New Music | Friday Roll Out: Grand Mantis

It seems there’s a fire, a blaze that consumes everything in its path. As it engulfs and destroys all in its wake, with nothing left to feed on, it continues to burn brightly with the raging torment of a thousand souls. That may seem a bit dramatic but how else would one describe the debut offering of Grand Mantis, the collaboration between lyricists Yikes The Zero & Osevere, as well as DJ Skipmode and guitarist Thaddeus Cole-Pepper?

As Grand Mantis, the group delivers the FANGS (Knife Hits) album, an astute juxtaposition of flavored cacophony, odd beats, imposing melodies, and strangely inviting loops. But this isn’t art rap for art rap’s sake, life within the group’s music is much deeper than that. The album is challenging, as the opening “Reignfall” that urges with a myriad of sounds and tones that could be backward church organs, guitar feedback, and sputtering scratching as Yikes & Osevere trade rhymes and interesting phrasing. When you catch Osevere spitting “Go and thank your boy, he’s still a beast in the lab like Hank McCoy” and “With a frequency that storms like Ororo, that spear in Wakanda, I go beyond that for tomorrow…” He speaks a language some will understand, playing with the imaginary, allowing it to get his point across. The entire song shouldn’t make sense, but it makes all the sense in the world. With this Grand Mantis enters the fray.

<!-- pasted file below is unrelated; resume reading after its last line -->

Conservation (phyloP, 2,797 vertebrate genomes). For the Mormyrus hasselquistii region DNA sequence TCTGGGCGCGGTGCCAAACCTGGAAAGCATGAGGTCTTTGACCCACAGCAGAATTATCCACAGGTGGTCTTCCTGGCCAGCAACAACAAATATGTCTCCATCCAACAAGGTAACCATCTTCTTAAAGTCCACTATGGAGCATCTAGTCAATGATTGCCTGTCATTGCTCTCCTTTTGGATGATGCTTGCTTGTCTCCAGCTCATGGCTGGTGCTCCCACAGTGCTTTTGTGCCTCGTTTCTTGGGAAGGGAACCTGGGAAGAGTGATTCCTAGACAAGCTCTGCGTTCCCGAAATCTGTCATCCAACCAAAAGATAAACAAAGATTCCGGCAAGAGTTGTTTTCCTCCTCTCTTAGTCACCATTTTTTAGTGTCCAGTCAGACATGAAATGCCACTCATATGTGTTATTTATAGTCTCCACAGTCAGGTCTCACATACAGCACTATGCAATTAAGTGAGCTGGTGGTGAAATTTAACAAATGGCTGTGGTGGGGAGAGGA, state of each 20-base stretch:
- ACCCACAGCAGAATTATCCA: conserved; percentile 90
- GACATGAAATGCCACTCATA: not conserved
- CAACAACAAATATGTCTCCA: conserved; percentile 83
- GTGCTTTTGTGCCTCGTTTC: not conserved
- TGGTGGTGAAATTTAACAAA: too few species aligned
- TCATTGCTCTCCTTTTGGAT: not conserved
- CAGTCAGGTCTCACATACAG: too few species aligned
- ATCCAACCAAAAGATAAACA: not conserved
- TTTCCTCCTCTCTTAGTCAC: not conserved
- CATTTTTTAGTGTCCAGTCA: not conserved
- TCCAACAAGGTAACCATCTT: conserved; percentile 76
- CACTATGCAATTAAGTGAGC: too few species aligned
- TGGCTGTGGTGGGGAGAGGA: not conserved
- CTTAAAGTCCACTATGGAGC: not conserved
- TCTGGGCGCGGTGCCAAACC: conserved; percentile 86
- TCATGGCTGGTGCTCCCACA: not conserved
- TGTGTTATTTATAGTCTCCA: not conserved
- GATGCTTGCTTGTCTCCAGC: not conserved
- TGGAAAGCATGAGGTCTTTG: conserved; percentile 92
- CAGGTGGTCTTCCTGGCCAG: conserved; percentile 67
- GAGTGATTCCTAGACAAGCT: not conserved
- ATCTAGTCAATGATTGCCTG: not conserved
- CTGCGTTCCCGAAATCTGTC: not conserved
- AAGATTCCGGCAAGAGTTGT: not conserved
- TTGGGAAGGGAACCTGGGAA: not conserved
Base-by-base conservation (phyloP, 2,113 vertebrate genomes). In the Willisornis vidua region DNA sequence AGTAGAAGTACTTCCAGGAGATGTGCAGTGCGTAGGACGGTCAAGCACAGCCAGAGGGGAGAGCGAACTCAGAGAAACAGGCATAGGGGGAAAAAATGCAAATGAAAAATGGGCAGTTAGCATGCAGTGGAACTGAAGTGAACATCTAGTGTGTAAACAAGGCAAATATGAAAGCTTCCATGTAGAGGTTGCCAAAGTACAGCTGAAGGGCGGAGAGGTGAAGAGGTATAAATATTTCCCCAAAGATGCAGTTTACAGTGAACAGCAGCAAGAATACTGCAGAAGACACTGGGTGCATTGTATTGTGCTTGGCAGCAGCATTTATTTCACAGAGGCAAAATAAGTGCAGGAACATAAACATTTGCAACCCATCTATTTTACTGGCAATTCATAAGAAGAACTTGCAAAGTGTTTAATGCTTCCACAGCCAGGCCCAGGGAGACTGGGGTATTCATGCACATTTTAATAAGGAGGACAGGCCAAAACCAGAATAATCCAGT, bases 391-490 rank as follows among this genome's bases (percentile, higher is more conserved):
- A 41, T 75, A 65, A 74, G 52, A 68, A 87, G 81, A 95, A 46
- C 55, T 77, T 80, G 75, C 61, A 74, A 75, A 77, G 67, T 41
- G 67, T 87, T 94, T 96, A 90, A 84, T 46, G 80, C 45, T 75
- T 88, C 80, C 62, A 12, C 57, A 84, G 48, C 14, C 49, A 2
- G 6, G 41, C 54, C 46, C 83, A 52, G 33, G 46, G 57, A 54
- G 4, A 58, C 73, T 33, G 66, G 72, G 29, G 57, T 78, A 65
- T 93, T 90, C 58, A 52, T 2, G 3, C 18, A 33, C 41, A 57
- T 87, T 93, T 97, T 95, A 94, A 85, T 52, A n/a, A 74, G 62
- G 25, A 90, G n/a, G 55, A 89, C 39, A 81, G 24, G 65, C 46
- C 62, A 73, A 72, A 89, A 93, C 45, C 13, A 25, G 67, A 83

The deconstructed/reconstructed tracks never detract from allowing even the most postulant listener to understand there’s a strengthened Boom-Bap beneath or within Grand Mantis. “The UMPH,” with its eerie underlying hum, allows the group to ride the repetitive beat to freely flow with guitar melodies, rhythmic scratching and Cole-Pepper’s sinister notes. But if there’s anywhere we should all be in agreement with is “This That,” where we find the Grand Mantis emcees waxing poetic over edgy melodies, controlled noise, a thundering rhythm, and melodramatic guitars that sound like an array of instrumentation. Am I wrong, I don’t think so. Regardless, when Osevere spits, “Shit seems kinda different, change in an instance, banging in the distance…” he easily sums it all up. And then we get to “Nameless” where yes, things change again as Yikes The Zero offers a playful off-key chorus as Osevere chimes along. The melody and beat play like 90s-era Hip-Hop, like a joyous Ultramagnetic. It’s a bit peculiar but completely enthralling.

Throughout FANGS, Grand Mantis’ urging lo-fi sound rips and roars nostalgically while also living contemporarily. If one could visualize the sounds that emanate from Grand Mantis, the group’s lofty imagery could in fact be embodied by a myriad of Jean-Michel Basquiat pieces strewn across the asphalt of urban streets.

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